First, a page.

“Of those living off a reserve, more than 55 per cent actually live in urban areas. This isn’t a new trend as the statistics show that this has been a trend for many years – yet it’s not well known,” Mr. Natale says.

Advisors must also recognize that Indigenous people still have an uneven playing field when it comes to having the means to invest in businesses, infrastructure and community development projects. One of these challenges is lack of access to capital, Mr. Sturges says. “As reserve property is technically held in trust by the Crown, it cannot be leveraged as collateral or used to guarantee large equity loans.”

Complex negotiation processes and on-reserve legal and regulatory environments are another difficult hurdle to overcome, as they bog down even simple infrastructure development projects.

Finally, a lack of adequate education resources in reserve communities has resulted in a human capacity shortage.

“Support for training and education programs focusing on business and finance skills would help communities advance their capacity for successfully managing their own economic development on their terms,” Mr. Sturges says.

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Although advisors or the institutions they work for cannot solve many of these barriers, they can do a lot to address the gaps. For example, Toronto-Dominion Bank has made a significant commitment to funding the creation of financial literacy programs for Indigenous school-age students and adult learners. And Bank of Montreal’s effort to becoming the leading bank in Canada in terms of the percentage of Indigenous people in its workforce has led to it being recognized by the Canadian Council for Aboriginal Business.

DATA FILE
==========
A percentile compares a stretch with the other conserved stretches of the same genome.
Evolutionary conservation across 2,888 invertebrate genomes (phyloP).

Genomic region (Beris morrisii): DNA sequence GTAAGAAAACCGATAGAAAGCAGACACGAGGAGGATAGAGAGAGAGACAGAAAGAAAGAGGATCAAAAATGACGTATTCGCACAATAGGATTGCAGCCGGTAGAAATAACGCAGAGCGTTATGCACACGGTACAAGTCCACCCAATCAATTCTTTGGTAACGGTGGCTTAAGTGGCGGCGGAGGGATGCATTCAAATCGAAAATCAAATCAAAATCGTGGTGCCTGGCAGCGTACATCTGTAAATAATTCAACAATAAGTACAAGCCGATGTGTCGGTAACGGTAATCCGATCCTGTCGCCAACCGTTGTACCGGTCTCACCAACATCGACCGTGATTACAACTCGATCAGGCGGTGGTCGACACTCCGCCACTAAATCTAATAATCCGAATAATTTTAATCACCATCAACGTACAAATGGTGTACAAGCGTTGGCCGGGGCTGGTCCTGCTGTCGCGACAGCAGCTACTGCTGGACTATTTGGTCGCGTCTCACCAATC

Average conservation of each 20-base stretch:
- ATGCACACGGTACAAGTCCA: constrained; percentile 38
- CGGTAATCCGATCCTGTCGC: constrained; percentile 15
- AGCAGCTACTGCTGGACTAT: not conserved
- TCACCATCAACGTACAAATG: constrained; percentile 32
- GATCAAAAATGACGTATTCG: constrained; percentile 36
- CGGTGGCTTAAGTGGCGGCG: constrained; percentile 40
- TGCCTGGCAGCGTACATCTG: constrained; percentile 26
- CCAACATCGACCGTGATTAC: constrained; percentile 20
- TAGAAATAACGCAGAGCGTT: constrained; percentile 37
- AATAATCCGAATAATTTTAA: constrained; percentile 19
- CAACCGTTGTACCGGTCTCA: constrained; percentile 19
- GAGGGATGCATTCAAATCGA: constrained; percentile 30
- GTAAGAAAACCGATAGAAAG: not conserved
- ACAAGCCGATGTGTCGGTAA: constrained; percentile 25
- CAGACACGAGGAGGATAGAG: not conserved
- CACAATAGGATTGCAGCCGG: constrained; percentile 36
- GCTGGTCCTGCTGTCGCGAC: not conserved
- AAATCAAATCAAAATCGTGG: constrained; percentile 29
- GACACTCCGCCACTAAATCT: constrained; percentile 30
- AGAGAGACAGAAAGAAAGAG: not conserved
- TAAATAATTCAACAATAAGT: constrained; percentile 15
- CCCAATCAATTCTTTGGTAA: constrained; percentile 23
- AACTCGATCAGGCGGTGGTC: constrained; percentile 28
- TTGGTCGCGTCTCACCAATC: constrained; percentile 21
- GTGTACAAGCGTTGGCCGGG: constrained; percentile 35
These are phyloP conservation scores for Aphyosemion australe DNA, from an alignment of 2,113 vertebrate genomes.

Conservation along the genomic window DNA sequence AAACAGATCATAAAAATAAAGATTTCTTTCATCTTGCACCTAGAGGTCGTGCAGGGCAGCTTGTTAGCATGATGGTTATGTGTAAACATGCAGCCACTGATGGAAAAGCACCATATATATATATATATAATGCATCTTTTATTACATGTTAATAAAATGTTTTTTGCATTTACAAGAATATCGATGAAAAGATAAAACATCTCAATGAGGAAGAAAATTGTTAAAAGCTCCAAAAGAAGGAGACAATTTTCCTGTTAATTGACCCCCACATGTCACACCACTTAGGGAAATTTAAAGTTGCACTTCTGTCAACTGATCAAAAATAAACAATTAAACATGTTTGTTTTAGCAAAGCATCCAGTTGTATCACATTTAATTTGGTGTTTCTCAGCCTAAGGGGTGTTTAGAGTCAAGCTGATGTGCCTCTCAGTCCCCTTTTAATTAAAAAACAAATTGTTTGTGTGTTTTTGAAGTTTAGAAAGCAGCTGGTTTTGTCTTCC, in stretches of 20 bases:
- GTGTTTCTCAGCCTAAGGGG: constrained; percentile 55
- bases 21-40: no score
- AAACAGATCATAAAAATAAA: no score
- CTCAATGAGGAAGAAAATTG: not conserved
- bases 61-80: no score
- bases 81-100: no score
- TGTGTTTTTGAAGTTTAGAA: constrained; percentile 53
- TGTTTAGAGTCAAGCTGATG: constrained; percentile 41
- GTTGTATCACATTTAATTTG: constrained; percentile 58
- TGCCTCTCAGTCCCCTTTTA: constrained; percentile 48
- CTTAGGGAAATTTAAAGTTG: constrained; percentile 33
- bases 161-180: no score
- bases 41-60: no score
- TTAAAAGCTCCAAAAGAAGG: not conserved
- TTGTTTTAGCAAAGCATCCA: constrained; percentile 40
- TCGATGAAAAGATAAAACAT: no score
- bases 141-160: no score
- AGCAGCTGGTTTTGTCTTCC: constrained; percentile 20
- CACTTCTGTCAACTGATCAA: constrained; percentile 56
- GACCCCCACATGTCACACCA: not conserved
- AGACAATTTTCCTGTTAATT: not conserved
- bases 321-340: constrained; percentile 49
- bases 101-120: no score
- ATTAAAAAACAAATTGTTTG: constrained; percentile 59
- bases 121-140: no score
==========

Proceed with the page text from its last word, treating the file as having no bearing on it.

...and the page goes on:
Furthermore, Leith Wheeler Investment Counsel Ltd. in Vancouver embarked on a consultation process to understand the key needs of the communities seeking help with their investments and now funds several scholarships and programs for Indigenous studies.

To best serve the needs of First Nations communities, a good advisor will possess two key attributes, says Andrew Hoffman, vice-president and portfolio manager at Leith Wheeler, which currently manages more than $1-billion for 32 Indigenous communities across Canada. These key attributes are a true understanding of each community’s unique needs and a competitive advantage in fulfilling those needs, he says.

“You may be pressured to deviate because it’s hard work and takes time to build relationships. But it is so key that your advice is rooted in an understanding of the people, history and the specific needs of each community you’re dealing with,” he says.

“This is not a scalable business. ... Trust is paramount, so a demonstrated commitment to helping is table stakes,” Mr. Hoffman says.

Editor’s note: An earlier version of this article included an incorrect name for the Canadian Council for Aboriginal Business.